In a somewhat questionable marketing endeavour, the Eastern Cape Region has been sign posted, ‘Frontier Country’ and indeed this is what it is. Historically it is the site of the 9 Frontier Wars and much brutal conflict and living here presently can still seem the edge of nowhere by comparison to many major South African metropols. With Grahamstown at the heart of it, it is also a cosmopolitan space not without vestiges of past pain but - like many colonial outposts in a post-colonial time - it is no longer a satellite to an absent motherland, a mere microcosm of elsewhere, but also a world unto itself.

A potential space of intellectual, debate rather than military conflict – geographically isolated from metropolitan trends – a melting pot of many places, a crucible. In more recent history, this frontier space has been a site of culture, of experiment. Home to an annual arts festival, how is it that Grahamstown with a population of just under 140 000 can command so much creative imagination in novels, plays, poetry and art? Frontier, Border, at the end of the world but not about to fall off – merely at a vantage point to observe a view to come.
- Rat Western

DISCHARGE 2012             COLOUR COLLOQUIUM 2010             SYNTHETIC DIRT 2011

Tuesday, April 12, 2011

Alex Opper: (Not) Everything counts in large amounts: Dusty Realism and the productive ‘archive’ of the in between

Alexander Opper
Accumulation #1 (2010), Detail (photo by Leon Krige)
(Found dust on paper)
Two recent conceptually linked works by the author, employing dust as vehicle and metaphor for the challenging of established values and meanings attached to the archive, form the basis of this paper. The horizontal cornice surfaces of the Johannesburg Art Gallery’s (JAG) exhibition halls bear testimony to the fact that dust – in its cumulative undisturbed presence – effortlessly bridges the constructed divides between colonial, apartheid and post-apartheid space. The first work (Accumulation #1, 2010) was made for the 2010 show, Time’s Arrow: Live Readings of the JAG Collection.1 It uses the pervasive ‘apolitical’ nature of dust – specifically the more or less 100 year old accumulation of dust on the above-mentioned museum cornices – to interrogate and undermine the traditionally measured and ascribed notions of value attached to the contents of the museum archive. Further the work embodies a response to the exhibition curator’s interest in notions of ‘excavation, doubling and reversal.’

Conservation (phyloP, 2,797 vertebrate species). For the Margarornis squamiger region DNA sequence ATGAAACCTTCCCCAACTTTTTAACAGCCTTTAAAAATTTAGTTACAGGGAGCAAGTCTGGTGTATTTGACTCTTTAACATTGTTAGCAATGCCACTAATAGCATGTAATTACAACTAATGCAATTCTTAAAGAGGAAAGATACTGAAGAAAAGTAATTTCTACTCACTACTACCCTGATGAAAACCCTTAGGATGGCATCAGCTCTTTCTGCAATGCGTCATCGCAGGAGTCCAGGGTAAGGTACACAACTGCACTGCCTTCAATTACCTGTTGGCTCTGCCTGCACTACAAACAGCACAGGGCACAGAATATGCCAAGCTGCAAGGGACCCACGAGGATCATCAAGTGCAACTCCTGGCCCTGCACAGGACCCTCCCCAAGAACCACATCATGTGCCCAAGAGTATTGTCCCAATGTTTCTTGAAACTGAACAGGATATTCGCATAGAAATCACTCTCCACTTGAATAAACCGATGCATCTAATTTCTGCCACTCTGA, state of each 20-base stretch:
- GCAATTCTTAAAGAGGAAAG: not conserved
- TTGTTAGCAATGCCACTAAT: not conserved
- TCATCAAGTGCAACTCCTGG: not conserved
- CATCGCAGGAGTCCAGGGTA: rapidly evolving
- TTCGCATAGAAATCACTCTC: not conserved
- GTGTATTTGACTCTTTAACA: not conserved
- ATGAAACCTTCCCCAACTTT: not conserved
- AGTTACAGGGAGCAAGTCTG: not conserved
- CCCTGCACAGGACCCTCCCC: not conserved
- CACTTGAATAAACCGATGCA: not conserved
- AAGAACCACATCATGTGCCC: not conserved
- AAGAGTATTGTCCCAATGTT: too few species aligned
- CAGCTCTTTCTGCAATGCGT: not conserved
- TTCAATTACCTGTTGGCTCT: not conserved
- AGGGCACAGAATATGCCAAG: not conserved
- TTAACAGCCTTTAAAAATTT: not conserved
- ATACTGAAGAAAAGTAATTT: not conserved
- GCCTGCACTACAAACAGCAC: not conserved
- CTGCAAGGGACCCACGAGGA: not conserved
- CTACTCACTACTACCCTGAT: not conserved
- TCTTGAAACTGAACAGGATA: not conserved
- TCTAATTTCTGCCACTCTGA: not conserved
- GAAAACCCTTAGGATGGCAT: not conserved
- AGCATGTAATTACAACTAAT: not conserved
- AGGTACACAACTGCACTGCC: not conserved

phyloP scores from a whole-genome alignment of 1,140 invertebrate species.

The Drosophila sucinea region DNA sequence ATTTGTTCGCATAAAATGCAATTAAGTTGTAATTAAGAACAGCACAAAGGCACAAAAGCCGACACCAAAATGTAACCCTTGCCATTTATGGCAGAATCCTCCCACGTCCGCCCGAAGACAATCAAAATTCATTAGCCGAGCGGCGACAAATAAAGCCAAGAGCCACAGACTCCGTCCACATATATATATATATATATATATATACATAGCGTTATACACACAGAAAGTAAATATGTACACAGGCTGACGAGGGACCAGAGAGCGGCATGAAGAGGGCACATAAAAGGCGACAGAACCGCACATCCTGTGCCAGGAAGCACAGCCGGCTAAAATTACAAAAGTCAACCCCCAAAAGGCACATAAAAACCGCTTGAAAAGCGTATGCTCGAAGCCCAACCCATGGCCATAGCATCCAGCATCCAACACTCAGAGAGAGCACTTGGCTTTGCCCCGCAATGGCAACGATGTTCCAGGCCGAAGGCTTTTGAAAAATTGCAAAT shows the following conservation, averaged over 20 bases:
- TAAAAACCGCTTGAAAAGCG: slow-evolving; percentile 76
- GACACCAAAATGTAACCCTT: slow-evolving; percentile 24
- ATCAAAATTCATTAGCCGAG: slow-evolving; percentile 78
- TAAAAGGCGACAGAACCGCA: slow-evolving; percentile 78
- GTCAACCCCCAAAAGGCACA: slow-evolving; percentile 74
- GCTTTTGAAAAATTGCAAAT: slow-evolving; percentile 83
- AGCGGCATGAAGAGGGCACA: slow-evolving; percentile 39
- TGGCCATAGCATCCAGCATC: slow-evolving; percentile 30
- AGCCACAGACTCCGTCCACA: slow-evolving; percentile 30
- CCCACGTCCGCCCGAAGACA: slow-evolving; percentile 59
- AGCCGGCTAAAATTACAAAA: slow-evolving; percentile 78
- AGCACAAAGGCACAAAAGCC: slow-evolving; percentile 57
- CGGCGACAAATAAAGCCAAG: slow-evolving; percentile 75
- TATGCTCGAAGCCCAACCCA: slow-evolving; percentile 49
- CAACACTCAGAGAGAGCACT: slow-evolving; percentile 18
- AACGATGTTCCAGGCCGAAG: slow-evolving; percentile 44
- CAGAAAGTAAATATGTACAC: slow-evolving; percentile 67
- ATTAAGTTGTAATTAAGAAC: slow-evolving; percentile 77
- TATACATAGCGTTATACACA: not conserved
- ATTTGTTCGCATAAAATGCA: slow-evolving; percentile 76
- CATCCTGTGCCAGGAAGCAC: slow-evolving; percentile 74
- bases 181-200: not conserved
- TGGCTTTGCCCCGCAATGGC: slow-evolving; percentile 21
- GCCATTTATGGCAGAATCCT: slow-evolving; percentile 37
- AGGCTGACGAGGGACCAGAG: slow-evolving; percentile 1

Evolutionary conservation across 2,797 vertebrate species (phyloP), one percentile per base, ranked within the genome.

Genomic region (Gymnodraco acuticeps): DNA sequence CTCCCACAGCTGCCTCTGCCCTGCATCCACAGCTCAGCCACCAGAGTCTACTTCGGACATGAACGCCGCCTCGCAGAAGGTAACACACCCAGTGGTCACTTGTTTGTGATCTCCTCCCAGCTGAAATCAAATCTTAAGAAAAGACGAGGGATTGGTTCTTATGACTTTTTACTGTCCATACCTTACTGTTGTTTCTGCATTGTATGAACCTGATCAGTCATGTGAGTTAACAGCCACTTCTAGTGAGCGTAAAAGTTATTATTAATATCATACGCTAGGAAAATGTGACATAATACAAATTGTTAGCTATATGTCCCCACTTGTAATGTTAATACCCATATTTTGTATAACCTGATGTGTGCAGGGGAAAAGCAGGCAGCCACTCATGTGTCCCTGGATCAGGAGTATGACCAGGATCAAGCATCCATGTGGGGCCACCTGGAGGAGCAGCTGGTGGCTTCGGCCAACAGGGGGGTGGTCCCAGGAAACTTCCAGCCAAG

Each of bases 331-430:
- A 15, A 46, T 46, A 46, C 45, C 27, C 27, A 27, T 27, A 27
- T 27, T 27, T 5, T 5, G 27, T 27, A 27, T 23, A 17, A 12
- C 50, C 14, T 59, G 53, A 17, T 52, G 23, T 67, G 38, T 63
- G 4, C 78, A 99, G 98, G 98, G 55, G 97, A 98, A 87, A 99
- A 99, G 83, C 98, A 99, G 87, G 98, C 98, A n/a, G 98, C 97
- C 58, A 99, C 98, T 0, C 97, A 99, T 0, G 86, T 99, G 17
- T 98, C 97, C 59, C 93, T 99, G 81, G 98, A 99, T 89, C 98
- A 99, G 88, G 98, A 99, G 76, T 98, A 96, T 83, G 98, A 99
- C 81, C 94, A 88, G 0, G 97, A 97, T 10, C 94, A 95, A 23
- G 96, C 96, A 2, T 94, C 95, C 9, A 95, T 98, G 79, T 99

The second work discussed here (Accumulation #2, 2010), unpacks the initial work and continues an ongoing engagement with alternative readings and probings of conventional definitions of the archive situated within the author’s current and broader interest, of a critical-spatial pursuit of the ‘undoing’ of site-specific architectural spaces. Dust is not selected or selective – it is uninvited and invasive and forces its way into every nook and cranny of the recognisable and recognised archive. It is uncannily unsettling in its main characteristic – its tendency to settle. In its stubborn omnipresence it prefers the horizontal position of rest to the vertical surface of display. It is in and of the world and, in the Bourriaudian sense, relational to the core. Ironically, its unstoppable, accumulating and viral presence is the most alive aspect of the dead museum and dead archive. In a sense, it represents a permanently persistent homage to Kasimir Malevich’s 1919 call (in On the Museum) for the reduction of museums and their collections to space-saving powder (via his suggested burning of everything old and outdated, to make way for the new). Dust is ambiguously and simultaneously peripheral and central. It is not to be underestimated: its mostly marginal connotations recently slipped into a radically central position – in its ashen Icelandic form – inflicting prolonged global paralysis on the world’s transport systems. Dust ‘reminds’ the increasingly synthetic world that it is real, and longs to make the virtual world more real – perhaps, through its particle nature, it could ‘learn’, through the ultimate nth degree of pulverisation, to infiltrate the virtual and in so doing, at last, alchemically link the two realms.

1 For an overview of the exhibition, visit:

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